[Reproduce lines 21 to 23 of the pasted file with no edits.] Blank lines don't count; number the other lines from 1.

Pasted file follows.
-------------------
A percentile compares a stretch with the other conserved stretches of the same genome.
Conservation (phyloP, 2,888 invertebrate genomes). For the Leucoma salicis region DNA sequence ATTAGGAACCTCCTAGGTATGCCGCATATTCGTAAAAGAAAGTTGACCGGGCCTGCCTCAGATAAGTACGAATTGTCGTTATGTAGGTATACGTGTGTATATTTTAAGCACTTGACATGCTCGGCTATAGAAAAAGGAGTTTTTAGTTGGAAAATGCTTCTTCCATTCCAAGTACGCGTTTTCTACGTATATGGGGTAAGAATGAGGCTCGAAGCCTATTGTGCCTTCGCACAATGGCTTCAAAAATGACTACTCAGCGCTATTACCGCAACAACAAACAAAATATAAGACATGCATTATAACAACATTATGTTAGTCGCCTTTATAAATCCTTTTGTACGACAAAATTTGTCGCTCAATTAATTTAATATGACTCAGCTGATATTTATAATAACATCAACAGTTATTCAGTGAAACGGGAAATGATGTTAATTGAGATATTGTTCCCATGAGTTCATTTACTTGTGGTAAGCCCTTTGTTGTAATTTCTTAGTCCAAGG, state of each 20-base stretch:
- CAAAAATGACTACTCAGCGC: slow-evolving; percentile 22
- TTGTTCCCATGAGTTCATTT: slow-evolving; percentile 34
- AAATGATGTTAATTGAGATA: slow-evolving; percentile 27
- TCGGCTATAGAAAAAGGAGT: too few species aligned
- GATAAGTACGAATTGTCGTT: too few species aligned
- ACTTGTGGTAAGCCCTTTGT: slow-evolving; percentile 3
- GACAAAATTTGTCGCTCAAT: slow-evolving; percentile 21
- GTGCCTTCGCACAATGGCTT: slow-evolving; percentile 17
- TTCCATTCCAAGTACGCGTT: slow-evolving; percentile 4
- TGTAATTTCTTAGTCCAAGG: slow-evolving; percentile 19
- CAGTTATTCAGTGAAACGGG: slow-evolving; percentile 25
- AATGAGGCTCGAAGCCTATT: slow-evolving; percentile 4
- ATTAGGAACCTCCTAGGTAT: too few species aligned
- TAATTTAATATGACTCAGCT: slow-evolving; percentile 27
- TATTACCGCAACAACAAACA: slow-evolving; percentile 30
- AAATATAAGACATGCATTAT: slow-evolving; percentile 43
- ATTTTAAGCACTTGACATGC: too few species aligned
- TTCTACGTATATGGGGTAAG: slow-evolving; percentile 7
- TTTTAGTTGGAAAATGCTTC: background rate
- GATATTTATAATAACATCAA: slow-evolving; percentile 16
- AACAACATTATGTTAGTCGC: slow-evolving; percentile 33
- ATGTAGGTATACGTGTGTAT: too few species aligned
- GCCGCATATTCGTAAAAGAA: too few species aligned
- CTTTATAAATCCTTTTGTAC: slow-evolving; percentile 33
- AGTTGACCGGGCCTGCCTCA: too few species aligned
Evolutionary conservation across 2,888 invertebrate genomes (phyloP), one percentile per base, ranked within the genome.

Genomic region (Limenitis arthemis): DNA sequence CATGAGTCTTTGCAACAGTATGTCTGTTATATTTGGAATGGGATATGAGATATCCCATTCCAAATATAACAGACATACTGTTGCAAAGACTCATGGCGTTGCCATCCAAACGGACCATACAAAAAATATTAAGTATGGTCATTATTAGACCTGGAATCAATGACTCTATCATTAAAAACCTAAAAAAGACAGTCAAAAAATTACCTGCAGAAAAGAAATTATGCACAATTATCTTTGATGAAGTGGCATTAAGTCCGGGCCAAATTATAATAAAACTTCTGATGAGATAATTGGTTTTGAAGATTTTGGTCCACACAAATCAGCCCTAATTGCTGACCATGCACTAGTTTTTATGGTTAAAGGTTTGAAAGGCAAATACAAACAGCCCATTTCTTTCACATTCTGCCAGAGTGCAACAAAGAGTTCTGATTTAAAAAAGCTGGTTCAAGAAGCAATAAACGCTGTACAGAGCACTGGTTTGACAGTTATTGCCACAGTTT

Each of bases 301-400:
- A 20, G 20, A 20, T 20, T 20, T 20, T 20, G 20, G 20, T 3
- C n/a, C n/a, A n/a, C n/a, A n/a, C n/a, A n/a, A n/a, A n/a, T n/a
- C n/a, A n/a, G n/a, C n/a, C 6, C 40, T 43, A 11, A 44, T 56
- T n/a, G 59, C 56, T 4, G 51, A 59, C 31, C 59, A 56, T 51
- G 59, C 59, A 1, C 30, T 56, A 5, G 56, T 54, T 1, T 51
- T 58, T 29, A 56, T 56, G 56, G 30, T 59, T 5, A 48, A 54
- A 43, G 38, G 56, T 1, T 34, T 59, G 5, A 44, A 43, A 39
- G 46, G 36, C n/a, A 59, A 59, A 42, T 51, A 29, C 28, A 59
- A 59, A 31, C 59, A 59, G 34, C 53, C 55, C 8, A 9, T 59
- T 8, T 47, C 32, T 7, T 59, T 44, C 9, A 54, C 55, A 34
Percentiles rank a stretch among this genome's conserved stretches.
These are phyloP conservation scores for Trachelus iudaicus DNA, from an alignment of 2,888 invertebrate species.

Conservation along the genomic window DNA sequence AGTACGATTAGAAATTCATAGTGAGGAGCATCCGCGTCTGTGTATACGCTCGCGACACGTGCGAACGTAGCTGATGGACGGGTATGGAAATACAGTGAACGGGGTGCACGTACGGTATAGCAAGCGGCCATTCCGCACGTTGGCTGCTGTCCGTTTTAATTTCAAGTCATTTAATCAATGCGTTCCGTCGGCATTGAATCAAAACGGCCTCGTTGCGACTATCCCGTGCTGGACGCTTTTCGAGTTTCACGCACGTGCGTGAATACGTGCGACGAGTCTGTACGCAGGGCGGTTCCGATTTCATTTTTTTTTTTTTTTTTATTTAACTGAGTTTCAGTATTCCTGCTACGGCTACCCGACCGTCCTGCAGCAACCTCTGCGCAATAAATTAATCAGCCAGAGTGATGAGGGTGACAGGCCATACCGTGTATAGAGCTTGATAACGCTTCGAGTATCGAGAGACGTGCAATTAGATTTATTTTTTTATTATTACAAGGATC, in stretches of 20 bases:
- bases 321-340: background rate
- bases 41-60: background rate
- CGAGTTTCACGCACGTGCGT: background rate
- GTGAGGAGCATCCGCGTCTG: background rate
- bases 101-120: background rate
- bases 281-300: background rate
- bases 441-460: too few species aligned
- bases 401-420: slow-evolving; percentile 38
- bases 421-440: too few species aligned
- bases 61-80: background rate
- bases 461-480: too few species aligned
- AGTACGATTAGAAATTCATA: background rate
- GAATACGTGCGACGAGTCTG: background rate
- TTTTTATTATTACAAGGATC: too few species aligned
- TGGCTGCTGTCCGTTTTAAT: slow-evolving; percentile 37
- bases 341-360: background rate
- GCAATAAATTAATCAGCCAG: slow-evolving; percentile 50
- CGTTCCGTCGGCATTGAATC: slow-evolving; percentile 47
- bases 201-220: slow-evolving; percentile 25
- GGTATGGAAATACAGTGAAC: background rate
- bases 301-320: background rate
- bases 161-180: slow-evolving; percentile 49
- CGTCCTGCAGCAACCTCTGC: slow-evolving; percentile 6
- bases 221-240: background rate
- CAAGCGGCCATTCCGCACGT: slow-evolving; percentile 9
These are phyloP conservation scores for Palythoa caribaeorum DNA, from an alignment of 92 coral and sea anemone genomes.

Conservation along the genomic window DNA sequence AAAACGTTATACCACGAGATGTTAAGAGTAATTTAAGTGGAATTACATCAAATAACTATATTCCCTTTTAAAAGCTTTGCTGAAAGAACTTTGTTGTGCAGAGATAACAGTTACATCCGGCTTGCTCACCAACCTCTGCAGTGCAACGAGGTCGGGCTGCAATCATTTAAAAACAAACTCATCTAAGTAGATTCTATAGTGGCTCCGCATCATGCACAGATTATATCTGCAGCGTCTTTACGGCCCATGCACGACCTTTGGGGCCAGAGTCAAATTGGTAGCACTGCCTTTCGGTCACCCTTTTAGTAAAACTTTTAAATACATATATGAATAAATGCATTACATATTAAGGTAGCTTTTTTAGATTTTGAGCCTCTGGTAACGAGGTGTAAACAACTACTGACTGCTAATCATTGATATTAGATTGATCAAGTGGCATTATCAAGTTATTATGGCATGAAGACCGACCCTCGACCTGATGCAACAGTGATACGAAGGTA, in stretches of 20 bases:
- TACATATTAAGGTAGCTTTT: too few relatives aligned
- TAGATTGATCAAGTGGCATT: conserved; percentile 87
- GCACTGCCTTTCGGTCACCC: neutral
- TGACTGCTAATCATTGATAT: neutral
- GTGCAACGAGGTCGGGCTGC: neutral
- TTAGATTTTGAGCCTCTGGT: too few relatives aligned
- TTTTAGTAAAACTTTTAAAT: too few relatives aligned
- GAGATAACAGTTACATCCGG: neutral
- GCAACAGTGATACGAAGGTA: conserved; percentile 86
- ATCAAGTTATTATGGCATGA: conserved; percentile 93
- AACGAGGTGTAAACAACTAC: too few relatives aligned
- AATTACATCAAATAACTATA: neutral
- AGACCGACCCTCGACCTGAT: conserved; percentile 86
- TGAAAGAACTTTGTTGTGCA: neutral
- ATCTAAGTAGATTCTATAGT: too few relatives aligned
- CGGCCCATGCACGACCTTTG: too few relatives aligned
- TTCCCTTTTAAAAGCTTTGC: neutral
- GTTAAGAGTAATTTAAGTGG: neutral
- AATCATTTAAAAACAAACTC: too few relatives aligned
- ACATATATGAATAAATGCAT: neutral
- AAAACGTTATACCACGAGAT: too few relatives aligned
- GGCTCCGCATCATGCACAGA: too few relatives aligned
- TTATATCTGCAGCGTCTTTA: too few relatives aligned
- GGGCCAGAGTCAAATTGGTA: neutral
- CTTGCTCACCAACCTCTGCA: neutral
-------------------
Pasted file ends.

- TTTTAGTTGGAAAATGCTTC: background rate
- GATATTTATAATAACATCAA: slow-evolving; percentile 16
- AACAACATTATGTTAGTCGC: slow-evolving; percentile 33